Caldas da Rainha means “Queen’s Spa”, and was named for Dona Leonor, wife of Dom João II. She was sufficiently taken by the therapeutic powers of the bubbling waters here that she founded a hospital in 1484, around which the town gradually grew up to service the growing popularity of the spa. Its heyday was probably in the nineteenth century, although Caldas today shows little of its regal past: once through the drab modern outskirts, however, there’s a pleasant centre focused on the modern spa buildings. Pretty much everything of interest lies in, or just outside, the tranquil Parque Dom Carlos I, a lovely, extensive landscaped park with two diverting museums, a small lake and a garden café.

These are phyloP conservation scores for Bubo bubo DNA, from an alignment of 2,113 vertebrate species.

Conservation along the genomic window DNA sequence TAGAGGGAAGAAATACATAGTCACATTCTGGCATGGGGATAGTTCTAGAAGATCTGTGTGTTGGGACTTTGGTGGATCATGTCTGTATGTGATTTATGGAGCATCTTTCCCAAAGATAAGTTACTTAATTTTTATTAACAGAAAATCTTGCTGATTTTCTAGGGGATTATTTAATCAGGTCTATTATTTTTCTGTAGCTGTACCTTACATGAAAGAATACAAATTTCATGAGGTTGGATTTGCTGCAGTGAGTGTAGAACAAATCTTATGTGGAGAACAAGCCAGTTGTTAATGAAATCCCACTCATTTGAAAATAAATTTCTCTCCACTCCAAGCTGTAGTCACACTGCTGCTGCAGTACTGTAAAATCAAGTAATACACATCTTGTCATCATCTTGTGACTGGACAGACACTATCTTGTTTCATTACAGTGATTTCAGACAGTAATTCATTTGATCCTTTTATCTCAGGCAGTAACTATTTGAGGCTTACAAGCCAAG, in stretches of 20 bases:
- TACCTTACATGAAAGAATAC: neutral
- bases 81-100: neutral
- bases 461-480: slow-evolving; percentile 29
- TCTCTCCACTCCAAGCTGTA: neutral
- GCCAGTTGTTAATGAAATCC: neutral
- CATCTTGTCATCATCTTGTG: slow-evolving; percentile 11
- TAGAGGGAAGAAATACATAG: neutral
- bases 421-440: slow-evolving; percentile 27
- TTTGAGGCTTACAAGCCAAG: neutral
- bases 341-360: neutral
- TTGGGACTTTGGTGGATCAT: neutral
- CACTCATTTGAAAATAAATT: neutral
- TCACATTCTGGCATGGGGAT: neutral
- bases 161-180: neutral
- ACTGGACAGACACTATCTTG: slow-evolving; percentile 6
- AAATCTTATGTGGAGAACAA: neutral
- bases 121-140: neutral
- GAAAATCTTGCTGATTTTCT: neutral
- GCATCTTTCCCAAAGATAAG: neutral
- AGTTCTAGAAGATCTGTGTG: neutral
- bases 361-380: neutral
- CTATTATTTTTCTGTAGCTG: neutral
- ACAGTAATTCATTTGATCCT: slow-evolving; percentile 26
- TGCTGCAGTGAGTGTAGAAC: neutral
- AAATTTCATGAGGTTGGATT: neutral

Caldas is also not a bad place for souvenir hunting: its embroidery has a national reputation, though it’s best known as a ceramics centre. There’s a lively outdoor fruit, vegetable and flower market every morning in the central Praça da República – Monday sees the addition of clothes, shoes and household goods.